The Lost Patrol - Automatic (Cover Artwork)
Staff Review

The Lost Patrol

The Lost Patrol: Automatic

Automatic (2006)

Burning Heart


3.5
For anyone who's been paying attention, the Lost Patrol Band is not the same as Lost Patrol, well, except for the whole singer thing. When Dennis Lyxzén released the first two Lost Patrol albums, people were understandably surprised to see the Refused / (International) Noise Conspiracy singer rocki...

For anyone who's been paying attention, the Lost Patrol Band is not the same as Lost Patrol, well, except for the whole singer thing. When Dennis Lyxzén released the first two Lost Patrol albums, people were understandably surprised to see the Refused / (International) Noise Conspiracy singer rocking an acoustic guitar and singing straight from the heart about things not so political in nature. But it worked ever so well. Then on 2005's release, The Lost Patrol Band, he brought along a team of musicians to fill out his sound. That effort stumbled a little bit, as did the next T(i)NC album, but with Automatic, Lyxzén has come around again and created an absolute gem.

The fifth album for the Lost Patrol band is pure guilt-free pop-rock that's catchier than influenza and infinitely more enjoyable than the Norwalk virus, which I was putting up with this same time a year ago. While hints of the Clash might show up from time to time (such as the opening riffs of "Ain't Got the Time"), and many of the songs carry the vibe of the Swedish punk scene circa 2001, much of the songs get by just representing good old rock'n'roll with a clear oldies touch.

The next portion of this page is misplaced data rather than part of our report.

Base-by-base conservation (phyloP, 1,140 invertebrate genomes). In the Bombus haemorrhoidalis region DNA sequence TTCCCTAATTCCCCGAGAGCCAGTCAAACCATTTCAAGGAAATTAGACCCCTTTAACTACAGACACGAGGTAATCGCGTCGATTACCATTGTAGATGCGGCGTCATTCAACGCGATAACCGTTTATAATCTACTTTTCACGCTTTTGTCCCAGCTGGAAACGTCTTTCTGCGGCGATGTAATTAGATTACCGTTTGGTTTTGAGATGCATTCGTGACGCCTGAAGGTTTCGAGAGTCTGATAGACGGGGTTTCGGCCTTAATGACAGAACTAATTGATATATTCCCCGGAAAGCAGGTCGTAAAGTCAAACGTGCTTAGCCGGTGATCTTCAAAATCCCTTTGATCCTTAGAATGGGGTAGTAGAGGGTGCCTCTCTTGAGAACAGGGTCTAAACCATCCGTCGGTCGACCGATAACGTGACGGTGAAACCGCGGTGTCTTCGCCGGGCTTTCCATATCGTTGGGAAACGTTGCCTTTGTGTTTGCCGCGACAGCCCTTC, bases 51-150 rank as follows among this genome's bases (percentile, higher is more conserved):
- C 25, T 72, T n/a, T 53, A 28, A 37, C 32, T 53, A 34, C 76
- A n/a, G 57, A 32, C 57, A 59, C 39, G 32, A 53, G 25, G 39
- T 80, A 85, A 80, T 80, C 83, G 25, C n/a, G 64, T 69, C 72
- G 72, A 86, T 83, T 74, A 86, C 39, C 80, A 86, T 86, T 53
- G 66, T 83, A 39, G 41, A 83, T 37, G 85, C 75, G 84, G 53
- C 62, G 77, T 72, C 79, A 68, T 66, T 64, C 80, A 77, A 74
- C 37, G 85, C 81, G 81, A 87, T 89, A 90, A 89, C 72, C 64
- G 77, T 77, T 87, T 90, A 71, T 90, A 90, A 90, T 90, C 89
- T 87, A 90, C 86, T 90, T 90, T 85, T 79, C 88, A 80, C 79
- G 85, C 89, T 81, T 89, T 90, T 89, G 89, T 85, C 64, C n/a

Lyrically, Lyxzén doesn't break from the Lost Patrol mold. If you're looking for anything revolutionary here, don't bother. It doesn't matter though, because as fans of Lyxzén know, it's not only his lyrical subject matter that's so appealing, but the way he delivers it. Topics range from love to youthfully embracing the moment.

While Automatic is a fun half-hour romping rock experience, at many times the song feels only surface-deep. There's not a whole lot going on underneath the fun. Of course, that isn't needed for the first few listens and it's quite possible to have a great time listening to Automatic again and again. But I felt as the album sat with me over time, even my favorite songs such as "Automatic Kids" and "I Don't Understand" started to lose their appeal. "Safety Pin" is one song where the Lost Patrol Band demonstrate that they're capable of playing with more depth, but moments like it don't show up too often.

Complaints aside, Automatic easily pleases. The Lost Patrol Band are a really fun band and the songs are easy to like. How long it sticks around in the CD changer might be another matter, but don't let that stop you from having a good time while it lasts -- you still chew bubble gum, don't you?